Gucci America, Chloé SAS and Alfred Dunhill Ltd. won a $4.3 million judgment against Kelvin Cho, also known as Kelvin Cho Yaw Koon and Cho Yaw Koon, and a number of Web sites and companies he operates. The lawsuit also named as defendants Myreplicahandbag.com, wholesale-replica.com, replica-watch-town.com, and Traderinasia Consulting LLC. A Manhattan federal court judge awarded damages of $3.6 million to Gucci, $400,000 to Chloé and $300,000 to Alfred Dunhill on March 4. Judge John Koeltl specified in the judgment that all the defendants’ assets were to be liquidated to pay the damages to the plaintiffs. The defendants in the case were ordered to stop manufacturing and distributing goods that infringe on the companies’ trademarks and to destroy infringing goods.
J. Choo Ltd. also reached a final judgment and order on consent against Shopsueyboutique.com Inc. and Heather Gray. According to court documents filed on March 6 in a Manhattan federal court, the lawsuit was originally filed against Gray and Shopsueyboutique.com, the Web site she operates, for infringing on Jimmy Choo’s design patents for its Ramona and Mahala handbags and the trade dress of its Ramona, Mahala and Marin/Mave handbags. Court documents also indicate that the defendants will pay $20,000 to J. Choo and are ordered to refrain from infringing on the Jimmy Choo trademarks.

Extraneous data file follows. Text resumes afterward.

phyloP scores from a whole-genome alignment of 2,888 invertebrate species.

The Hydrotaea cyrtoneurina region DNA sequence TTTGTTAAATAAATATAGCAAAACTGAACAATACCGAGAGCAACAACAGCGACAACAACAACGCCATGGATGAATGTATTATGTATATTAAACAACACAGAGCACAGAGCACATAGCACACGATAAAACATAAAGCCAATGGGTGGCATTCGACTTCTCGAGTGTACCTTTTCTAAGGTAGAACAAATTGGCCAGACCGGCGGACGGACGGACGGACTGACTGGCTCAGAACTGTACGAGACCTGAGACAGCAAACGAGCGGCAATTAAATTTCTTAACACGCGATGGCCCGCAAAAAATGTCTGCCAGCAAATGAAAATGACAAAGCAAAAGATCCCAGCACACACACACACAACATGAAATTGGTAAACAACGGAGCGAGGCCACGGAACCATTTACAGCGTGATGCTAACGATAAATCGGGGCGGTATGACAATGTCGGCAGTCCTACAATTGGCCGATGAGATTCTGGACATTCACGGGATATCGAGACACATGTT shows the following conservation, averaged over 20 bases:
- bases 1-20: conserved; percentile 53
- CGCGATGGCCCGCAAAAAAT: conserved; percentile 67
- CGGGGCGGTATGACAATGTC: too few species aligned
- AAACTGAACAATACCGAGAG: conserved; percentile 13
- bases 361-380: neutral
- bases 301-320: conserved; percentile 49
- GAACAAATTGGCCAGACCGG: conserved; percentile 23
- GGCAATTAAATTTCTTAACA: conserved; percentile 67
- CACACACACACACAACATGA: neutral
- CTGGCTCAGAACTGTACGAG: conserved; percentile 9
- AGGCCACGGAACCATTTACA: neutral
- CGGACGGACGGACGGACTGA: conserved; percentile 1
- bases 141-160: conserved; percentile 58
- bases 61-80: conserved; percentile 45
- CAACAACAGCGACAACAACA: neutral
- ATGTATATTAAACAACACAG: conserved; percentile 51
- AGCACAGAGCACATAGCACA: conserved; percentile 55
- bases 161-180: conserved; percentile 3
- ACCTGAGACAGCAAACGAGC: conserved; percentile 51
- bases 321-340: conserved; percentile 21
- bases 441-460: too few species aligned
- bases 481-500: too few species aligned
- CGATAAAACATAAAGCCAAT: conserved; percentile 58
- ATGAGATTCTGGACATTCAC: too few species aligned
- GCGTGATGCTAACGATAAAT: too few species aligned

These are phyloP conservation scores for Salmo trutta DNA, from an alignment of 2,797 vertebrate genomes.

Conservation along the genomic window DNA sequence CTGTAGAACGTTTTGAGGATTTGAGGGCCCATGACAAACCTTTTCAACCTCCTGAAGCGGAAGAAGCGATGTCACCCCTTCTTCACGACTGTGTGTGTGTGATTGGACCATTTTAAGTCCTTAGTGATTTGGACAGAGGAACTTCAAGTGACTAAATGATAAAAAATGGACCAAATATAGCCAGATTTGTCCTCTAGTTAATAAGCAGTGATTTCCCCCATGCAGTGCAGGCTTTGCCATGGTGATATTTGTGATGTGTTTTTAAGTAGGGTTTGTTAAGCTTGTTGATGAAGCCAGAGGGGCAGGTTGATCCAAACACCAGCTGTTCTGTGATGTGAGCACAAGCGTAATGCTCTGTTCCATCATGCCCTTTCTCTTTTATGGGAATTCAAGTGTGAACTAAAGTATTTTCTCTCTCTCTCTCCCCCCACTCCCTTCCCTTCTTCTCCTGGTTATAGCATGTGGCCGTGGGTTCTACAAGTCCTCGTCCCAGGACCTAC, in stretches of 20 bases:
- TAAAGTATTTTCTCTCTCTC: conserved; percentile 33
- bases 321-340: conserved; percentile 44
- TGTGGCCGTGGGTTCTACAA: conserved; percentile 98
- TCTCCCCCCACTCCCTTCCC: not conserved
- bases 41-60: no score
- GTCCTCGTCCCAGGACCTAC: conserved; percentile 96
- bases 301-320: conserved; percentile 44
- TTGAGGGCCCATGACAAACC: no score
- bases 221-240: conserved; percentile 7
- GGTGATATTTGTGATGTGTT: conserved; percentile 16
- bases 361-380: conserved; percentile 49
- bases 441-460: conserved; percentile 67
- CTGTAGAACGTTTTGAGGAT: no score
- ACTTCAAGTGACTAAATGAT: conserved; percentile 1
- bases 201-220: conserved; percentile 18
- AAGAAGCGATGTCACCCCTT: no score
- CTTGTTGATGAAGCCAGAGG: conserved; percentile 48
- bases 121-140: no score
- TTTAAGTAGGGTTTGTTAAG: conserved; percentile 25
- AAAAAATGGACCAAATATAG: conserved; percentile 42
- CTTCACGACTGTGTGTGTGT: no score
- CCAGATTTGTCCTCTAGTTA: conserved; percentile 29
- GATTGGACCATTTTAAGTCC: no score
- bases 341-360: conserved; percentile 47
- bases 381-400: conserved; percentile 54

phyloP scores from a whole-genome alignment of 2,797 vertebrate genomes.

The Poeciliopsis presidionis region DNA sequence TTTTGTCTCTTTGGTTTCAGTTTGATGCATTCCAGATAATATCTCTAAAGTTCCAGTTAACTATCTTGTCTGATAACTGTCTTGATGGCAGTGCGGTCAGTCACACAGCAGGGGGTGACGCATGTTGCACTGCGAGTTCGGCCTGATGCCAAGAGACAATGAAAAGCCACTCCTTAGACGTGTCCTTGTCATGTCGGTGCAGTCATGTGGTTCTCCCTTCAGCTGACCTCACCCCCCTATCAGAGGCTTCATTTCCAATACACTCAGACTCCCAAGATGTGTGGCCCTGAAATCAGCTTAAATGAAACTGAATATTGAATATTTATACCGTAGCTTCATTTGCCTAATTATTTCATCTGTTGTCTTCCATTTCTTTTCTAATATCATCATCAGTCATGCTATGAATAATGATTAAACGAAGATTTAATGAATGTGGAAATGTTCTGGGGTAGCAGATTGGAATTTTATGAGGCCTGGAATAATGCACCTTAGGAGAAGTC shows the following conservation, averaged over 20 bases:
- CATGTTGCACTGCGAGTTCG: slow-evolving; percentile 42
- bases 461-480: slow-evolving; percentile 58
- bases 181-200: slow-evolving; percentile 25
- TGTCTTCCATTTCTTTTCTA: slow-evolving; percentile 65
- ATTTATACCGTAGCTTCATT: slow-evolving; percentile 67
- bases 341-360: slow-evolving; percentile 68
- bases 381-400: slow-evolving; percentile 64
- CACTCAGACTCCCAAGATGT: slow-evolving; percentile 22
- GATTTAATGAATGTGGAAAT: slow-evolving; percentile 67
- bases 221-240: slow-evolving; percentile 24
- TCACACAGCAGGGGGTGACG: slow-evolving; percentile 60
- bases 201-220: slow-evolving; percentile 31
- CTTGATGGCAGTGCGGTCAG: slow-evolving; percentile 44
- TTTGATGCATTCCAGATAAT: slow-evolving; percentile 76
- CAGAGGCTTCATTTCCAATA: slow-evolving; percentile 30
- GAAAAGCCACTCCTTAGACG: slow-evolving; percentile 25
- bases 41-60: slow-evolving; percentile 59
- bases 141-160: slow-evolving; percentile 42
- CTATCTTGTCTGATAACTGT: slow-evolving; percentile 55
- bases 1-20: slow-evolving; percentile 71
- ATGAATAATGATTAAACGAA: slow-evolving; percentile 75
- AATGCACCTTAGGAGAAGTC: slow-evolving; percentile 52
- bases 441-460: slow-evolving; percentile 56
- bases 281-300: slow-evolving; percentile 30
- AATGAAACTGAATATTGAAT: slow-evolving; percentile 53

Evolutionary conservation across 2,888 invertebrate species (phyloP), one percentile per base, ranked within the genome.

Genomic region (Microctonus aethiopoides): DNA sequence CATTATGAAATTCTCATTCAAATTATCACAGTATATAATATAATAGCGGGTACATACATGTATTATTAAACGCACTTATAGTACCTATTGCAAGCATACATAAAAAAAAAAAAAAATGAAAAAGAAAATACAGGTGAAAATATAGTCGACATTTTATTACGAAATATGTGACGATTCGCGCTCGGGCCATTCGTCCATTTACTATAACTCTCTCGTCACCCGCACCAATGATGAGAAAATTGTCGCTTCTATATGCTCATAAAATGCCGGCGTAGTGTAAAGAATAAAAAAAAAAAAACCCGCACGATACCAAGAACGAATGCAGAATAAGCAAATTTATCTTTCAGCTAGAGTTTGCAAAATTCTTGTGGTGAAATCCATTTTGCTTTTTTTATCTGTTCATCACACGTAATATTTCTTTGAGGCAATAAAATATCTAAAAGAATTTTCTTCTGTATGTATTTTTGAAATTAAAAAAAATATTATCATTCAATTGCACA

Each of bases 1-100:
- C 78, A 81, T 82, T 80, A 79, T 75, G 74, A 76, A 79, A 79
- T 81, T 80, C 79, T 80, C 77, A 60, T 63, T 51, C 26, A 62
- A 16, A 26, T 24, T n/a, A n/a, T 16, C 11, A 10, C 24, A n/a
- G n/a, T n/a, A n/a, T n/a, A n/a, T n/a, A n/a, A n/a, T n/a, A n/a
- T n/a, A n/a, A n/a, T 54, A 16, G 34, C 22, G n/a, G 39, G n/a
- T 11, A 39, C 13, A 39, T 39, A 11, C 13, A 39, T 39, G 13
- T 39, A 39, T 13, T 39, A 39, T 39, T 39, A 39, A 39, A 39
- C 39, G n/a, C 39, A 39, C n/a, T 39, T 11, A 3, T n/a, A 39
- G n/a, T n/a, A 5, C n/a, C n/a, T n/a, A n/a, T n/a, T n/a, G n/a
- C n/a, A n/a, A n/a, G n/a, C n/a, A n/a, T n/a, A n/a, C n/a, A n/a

Chloé SAS and J. Choo Ltd. reached a separate settlement in Manhattan federal court against Newcome Trading Inc., which does business as Tosca, New Wealth Trading Inc., Tosca USA and Tosca Handbags. The lawsuit was filed originally for trademark counterfeiting on Feb. 26. Financial terms of the settlement were not disclosed, but the defendants were enjoined from infringing on either Chloé or J. Choo trademarks.
The Timberland Co. and Nautica Apparel Inc. reached a permanent injunction and final judgment on consent with Christine Yuen and Trendy USA Inc., which does business as CJ Apparel Group. Under the terms of the settlement agreement, Trendy will pay Timberland and Nautica $160,000. Trendy also will no longer produce goods that infringe on their registered trademarks, according to documents filed in Manhattan federal court.
Oscar de la Renta Ltd. filed a lawsuit on Feb. 19 against Fashion House Inc. for alleged trademark infringement and breach of contract. According to documents filed in Manhattan federal court, Fashion House and Oscar de la Renta entered into a licensing agreement in 2005 for the “O Oscar” and “Oscar by Oscar de la Renta” trademarks on women’s footwear. The agreement, according to Oscar de la Renta Ltd., was for five years and $2.6 million. Oscar de la Renta alleged it did not receive payments in the third year of the contract and invoked its right to terminate the license after giving notice. The firm alleged Fashion House still manufactured shoes using trademarks in violation of the agreement. The fashion firm asked for $6.8 million in damages and lost licensing fees. WWD’s sister publication Footwear News wrote that earlier this month, Fashion House shut down temporarily to consider its financial options, including bankruptcy. Fashion House could not be reached for comment by press time.